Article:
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Publication numberUS7416126 B2
Publication typeGrant
Application numberUS 11/165,738
Publication date26 Aug 2008
Filing date24 Jun 2005
Priority date24 Jun 2005
Fee statusPaid
Also published asCN101233528A, CN101233528B, DE112006001671T5, US20060289653, WO2007001682A2, WO2007001682A3
Publication number11165738, 165738, US 7416126 B2, US 7416126B2, US-B2-7416126, US7416126 B2, US7416126B2
InventorsCarl Wittenberg, Peter Everett Brooks
Original AssigneeSymbol Technologies, Inc.
Export CitationBiBTeX, EndNote, RefMan
External Links: USPTO, USPTO Assignment, Espacenet
Taut, torsional flexure and a compact drive for, and method of, scanning light using the flexure
US 7416126 B2
Abstract
A taut, torsional flexure is used in a compact drive for scanning light and is of beneficial use in a lightweight, compact image projection module, especially for mounting in a housing having a light-transmissive window, the module being operative for causing selected pixels in a raster pattern to be illuminated to produce an image of high resolution of VGA quality in color.
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Claims(20)
1. A drive for scanning light, comprising:
a support;
a flexure on the support and having torsion portions extending along an axis, and first and second end portions spaced apart along the axis;
a light-reflecting scan mirror on the flexure for joint movement therewith;
means for flexing the flexure in opposite circumferential directions about the axis for oscillating the scan mirror about the axis; and
means integral with the flexure for tensioning the flexure by pulling the first and second end portions apart along the axis to a taut state in which the flexure is flexed.
2. The drive of claim 1, wherein the flexing means includes a permanent magnet on the flexure, and an electromagnetic coil on the support and operative for generating, in response to a periodic drive signal, a periodic electromagnetic field which interacts with a permanent magnetic field of the magnet to flex the flexure and oscillate the magnet and, in turn, the scan mirror.
3. The drive of claim 2, wherein the flexure has a support portion intermediate the torsion portions, and wherein the magnet and the scan mirror are mounted on the support portion.
4. The drive of claim 2, wherein the support has a recessed compartment across which the flexure spans, and wherein the magnet is at least partially received in the compartment.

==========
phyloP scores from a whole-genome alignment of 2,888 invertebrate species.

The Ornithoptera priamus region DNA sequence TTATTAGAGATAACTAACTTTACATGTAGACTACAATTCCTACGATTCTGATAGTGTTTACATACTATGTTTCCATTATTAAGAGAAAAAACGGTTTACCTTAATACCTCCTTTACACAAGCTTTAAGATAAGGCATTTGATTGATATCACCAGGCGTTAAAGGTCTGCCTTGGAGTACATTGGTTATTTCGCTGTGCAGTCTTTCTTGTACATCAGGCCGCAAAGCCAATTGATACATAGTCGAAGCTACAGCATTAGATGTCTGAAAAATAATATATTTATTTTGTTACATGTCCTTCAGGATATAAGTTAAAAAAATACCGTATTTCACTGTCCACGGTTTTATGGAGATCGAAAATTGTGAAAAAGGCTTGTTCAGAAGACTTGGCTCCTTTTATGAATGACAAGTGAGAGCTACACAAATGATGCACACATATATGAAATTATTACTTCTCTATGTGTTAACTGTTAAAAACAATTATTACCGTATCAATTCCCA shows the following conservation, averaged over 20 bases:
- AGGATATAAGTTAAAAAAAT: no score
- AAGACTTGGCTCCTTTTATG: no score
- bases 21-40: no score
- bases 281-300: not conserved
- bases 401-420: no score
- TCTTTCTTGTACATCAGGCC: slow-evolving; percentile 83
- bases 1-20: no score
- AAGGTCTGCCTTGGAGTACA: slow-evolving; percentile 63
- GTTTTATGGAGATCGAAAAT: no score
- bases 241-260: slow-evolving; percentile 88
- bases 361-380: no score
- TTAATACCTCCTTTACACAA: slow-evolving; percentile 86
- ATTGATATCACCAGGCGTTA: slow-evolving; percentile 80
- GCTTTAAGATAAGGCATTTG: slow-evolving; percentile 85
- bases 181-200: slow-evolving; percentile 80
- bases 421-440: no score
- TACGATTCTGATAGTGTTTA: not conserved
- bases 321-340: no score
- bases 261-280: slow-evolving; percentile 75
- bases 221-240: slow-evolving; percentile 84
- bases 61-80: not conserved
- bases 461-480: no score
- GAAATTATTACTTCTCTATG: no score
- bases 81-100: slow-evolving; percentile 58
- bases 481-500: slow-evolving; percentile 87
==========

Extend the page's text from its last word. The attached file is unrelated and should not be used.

5. The drive of claim 3, wherein the support portion extends along the axis for a predetermined distance, and wherein the scan mirror extends along the axis for a distance greater than said predetermined distance and at least partially overhangs the torsion portions.
6. The drive of claim 5, wherein the scan mirror has a rear portion mounted on the support portion of the flexure, and wherein the rear portion is recessed to provide mechanical clearance for the torsion portions to twist during the flexing of the flexure.
7. The drive of claim 1, wherein the first end portion is anchored to the support, and wherein the tensioning means is integral with the flexure at the second end portion thereof.
8. The drive of claim 7, wherein the support has at least one pin, and wherein the one end portion of the flexure has at least one cutout for positioning the at least one pin therein.
9. The drive of claim 7, wherein the support has a projection, and wherein the tensioning means includes a resilient flap integral with the second end portion of the flexure, and wherein the flap resiliently bears against the projection and pushes the end portions of the flexure away from one another in the taut state.
10. The drive of claim 9, wherein the flap has a curved shape in the taut state, and wherein the projection has a curved surface of complementary contour to the curved flap.
11. The drive of claim 9, wherein the flap has a free edge, and wherein the projection has a ridge for engaging the free edge.
12. The drive of claim 9, wherein the second end portion lies in a plane and frames a rectangular cutout, and wherein the flap has a rectangular shape corresponding to the rectangular cutout, and wherein the flap has a free edge elevated relative to the plane in the taut state and a hinged edge in the plane.